PO Ibbotson managed to stagger to her feet and felt the blood dripping down her skin as she hid inside a storeroom cupboard. 

Giving evidence, Mr Trundle said he had never had any problems with Ziamani before. He said: ‘There had been no confrontation or cross words, no indication that there was going to be any issues between us’

Both suspects were pinned down by officers after an emergency alarm was sounded in the building following the attack

Ms Ibbotson said she never had any trouble with Ziamani before, adding that he spent a lot of time with Hockton ‘one to one’.

Mr Trundle was left covered in blood from multiple cuts after Ziamani asked him if he could replace a broken spoon.   

The prison officer went to unlock a store cupboard, followed by the defendants. 

Giving evidence, Mr Trundle said he had never had any problems with Ziamani before.

He said: ‘There had been no confrontation or cross words, no indication that there was going to be any issues between us.  

As he approached the store cupboard he could see one of the men ‘in my peripheral view’. 

Jurors were shown CCTV footage of the incident, which was briefly interrupted when two female staff members attempted to intervene and were assaulted by Ziamani. Pictured, Whitemoor high-security prison in Cambridgeshire

He added: ‘Before I knew it I was on the floor on my back. I wasn’t sure how I ended up on the floor. I did not know what position I was in but I was on the floor and I was being attacked.’ 

Mr Trundle, who has been a prison officer for more than 14 years, said he raised his arms to protect his face and called for help.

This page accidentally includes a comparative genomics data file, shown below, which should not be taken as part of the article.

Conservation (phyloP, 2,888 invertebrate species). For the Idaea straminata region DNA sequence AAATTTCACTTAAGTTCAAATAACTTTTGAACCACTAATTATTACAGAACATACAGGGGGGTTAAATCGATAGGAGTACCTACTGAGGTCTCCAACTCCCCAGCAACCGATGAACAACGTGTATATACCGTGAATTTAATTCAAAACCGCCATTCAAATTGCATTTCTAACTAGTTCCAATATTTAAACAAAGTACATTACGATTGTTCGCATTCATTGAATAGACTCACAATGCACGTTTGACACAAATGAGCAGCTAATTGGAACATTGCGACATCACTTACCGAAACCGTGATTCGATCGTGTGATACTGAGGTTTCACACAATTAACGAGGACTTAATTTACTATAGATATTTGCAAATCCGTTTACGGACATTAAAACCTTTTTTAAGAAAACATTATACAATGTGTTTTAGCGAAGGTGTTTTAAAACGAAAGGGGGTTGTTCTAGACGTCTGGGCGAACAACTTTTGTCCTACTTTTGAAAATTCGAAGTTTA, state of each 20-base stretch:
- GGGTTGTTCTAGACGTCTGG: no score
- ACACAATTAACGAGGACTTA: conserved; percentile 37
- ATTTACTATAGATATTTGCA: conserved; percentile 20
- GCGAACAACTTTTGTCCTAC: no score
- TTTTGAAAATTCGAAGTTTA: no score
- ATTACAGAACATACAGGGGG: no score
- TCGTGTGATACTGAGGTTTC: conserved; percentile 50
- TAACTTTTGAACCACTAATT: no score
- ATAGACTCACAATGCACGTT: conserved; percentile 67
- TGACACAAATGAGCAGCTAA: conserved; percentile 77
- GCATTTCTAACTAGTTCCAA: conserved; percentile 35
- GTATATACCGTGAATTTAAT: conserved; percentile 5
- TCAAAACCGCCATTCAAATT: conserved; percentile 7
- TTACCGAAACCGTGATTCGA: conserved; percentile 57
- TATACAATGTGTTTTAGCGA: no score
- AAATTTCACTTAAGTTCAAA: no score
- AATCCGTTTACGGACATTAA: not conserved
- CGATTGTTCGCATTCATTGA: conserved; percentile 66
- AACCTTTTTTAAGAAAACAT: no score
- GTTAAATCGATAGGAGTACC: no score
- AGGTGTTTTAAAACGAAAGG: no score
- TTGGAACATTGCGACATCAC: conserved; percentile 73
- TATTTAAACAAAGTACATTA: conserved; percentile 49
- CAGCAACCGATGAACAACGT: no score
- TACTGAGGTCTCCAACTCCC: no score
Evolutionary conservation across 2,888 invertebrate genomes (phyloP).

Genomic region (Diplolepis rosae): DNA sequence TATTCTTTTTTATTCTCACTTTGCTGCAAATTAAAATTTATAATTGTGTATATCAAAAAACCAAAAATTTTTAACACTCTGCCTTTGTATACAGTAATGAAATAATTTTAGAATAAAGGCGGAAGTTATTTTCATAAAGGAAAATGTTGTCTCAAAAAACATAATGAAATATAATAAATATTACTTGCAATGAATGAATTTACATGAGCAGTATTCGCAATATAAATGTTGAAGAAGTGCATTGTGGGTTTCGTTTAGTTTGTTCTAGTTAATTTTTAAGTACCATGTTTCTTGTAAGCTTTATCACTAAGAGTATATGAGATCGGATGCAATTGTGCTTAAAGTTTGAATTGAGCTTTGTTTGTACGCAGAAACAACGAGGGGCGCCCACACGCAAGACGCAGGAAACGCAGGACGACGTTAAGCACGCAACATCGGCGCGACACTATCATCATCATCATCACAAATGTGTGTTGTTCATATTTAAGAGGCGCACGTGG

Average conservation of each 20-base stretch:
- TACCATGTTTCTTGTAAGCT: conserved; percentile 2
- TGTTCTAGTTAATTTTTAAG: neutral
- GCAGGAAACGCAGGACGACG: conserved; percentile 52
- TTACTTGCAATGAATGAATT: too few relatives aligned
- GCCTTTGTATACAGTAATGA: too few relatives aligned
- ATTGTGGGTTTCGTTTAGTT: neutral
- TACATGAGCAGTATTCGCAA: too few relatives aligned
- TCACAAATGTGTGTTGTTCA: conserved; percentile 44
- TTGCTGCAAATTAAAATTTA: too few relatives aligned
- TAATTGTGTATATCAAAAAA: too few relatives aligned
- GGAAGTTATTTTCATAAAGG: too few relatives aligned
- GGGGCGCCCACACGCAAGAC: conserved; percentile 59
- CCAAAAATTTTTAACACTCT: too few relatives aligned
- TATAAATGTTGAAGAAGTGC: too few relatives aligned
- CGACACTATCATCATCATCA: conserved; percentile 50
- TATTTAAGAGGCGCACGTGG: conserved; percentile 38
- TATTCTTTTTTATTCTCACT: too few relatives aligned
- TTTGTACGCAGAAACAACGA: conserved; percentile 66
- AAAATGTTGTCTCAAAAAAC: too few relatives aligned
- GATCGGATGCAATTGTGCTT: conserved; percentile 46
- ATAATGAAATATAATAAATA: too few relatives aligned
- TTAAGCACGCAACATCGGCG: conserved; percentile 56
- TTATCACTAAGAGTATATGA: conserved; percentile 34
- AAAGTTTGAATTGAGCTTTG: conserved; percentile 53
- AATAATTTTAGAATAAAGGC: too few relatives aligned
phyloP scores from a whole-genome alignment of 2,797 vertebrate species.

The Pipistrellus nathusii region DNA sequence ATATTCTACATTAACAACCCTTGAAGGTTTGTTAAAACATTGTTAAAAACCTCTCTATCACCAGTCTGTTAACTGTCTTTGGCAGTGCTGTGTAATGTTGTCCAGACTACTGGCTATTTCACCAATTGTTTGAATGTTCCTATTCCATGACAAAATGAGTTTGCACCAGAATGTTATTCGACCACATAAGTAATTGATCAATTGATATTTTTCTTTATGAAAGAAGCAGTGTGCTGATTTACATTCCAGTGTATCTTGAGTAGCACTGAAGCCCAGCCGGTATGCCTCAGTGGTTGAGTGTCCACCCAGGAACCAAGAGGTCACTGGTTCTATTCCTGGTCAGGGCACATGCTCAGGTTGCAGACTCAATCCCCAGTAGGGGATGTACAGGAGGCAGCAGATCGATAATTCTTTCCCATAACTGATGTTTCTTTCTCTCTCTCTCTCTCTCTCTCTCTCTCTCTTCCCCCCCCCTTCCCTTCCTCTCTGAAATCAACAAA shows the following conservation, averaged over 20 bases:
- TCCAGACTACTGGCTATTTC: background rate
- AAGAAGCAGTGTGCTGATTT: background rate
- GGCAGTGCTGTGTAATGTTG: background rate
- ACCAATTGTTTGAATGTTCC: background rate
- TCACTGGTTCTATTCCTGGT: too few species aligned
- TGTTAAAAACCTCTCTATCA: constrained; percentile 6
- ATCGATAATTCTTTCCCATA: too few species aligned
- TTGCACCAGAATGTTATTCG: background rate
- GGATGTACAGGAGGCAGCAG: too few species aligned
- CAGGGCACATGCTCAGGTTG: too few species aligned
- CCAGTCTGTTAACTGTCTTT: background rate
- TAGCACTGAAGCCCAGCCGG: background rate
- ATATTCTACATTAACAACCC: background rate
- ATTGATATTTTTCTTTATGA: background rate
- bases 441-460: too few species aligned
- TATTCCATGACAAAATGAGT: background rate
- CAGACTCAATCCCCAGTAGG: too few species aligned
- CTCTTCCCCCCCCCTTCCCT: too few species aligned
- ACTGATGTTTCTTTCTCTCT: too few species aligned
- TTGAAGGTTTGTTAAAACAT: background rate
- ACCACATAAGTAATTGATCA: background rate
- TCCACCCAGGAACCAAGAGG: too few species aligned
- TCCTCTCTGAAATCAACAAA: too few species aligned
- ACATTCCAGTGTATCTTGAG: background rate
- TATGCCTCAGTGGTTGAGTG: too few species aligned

Jurors were shown CCTV footage of the incident, which was briefly interrupted when two female staff members attempted to intervene and were assaulted by Ziamani.  

Ms Ibbotson said Ziamani had also asked her to fetch a spoon from the store cupboard which gave her a ‘gut feeling’.

A handout photo from CCTV showing the aftermath of the alleged attack by Ziamani and Hockton on the prison guard at Whitemoor jail in Cambridgeshire

She said: ‘It just made me feel uncomfortable – it made me feel like it was something I did not want to do.’

Ziamani told staff he had a bomb when they intervened to help their colleague, the Old Bailey heard.

Both inmates were found to have been hoarding writings on Islamic extremist ideology after the brutal violence, it was said.

Ziamani was carrying a four-page handwritten letter detailing his fanatical beliefs, the court heard.

The pair allegedly used lumps of twisted metal, makeshift stabbing instruments and a homemade shank in a ‘carefully planned’ attack.

Ziamani was serving a sentence for plotting to murder a British Army officer at the time of the attack. 

He was arrested on his way to behead a British soldier in July 2014, after researching cadet bases in south London online and penning extremist posts on social media platforms.